Stanton T.92 USB

Stanton T.92
Over the past decade, manufacturers jumped on the digital bandwagon and began pumping out turntables that add an analog/digital converter and a USB cable for digitizing LPs, but, we have to say, we're highly skeptical. The gist is that you plug them into your PC via a USB cable, install some software, and, as you play records, they'll be copied to your computer. You then label the tracks individually, and choose whether or not to process them (to remove hisses and pops). The funny thing is, unless you're a digital DJ, there's little benefit to taking the USB route that we can see as you can simply use a $6 RCA-to-1/8-inch adapter and plug a regular turntable with a built-in preamp directly into your PC's audio input jack. To digitize your tunes you'd then fire up the same free or cheap software (such as Audacity) that comes bundled with these models, and copy your music yourself in exactly the same manner and time frame. To be frank, it's a modestly arduous process either way you dice it, and as far as we're concerned, the only person who would benefit from a USB turntable is someone whose PC has an extremely dated audio card.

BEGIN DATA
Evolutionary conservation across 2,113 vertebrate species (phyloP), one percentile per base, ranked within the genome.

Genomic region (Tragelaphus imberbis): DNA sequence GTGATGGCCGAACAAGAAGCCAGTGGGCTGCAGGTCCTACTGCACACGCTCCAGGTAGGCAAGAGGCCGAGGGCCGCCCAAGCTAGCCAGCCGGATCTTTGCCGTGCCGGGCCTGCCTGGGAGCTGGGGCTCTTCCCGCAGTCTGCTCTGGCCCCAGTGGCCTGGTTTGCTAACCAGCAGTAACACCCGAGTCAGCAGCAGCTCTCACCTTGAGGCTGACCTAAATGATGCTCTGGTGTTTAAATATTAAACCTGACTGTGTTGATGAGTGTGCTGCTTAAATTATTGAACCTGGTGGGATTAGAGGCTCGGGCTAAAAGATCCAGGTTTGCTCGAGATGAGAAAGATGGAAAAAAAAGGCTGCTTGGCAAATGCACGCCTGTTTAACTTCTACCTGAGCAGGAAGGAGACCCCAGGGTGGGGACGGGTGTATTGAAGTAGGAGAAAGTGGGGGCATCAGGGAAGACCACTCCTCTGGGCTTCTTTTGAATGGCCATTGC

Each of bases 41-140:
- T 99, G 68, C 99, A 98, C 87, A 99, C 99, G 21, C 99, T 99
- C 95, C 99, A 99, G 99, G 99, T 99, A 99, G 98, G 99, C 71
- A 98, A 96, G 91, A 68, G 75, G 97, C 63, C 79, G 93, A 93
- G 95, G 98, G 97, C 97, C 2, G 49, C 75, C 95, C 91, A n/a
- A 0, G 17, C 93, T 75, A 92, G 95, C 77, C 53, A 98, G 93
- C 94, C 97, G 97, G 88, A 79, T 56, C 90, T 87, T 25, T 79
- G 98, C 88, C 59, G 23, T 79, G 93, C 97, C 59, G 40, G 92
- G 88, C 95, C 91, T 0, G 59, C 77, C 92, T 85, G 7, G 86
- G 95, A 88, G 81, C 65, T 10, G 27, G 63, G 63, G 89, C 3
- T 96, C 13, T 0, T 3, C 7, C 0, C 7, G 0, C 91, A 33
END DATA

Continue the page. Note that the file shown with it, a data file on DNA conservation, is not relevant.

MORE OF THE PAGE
Nonetheless, let's assume you're interested, in which case we'd recommend the $300 Stanton T.92 USB. Even discounting the ability to plug it into your PC, it's a full-featured and high-quality table fit for an aspiring DJ. Nicer features include a high-torque direct-drive motor, pitch control (including Digital Signal Processing, which can change a song's tempo without affecting the pitch), a quality cartridge, and easy switching between 33, 45 and 78 rpm. And, like any deck of this breed, it offers a stop-start button along with the ability to balance the tonearm and anti-skating forces. On the digital tip, it has both USB and S/PDIF (optical digital) plugs, and comes with Cakewalk Pyro Audio Creator software, which is easy enough to understand and works well.

Stanton T.92 USB

Pro-Ject Debut III

Pro-Ject Debut III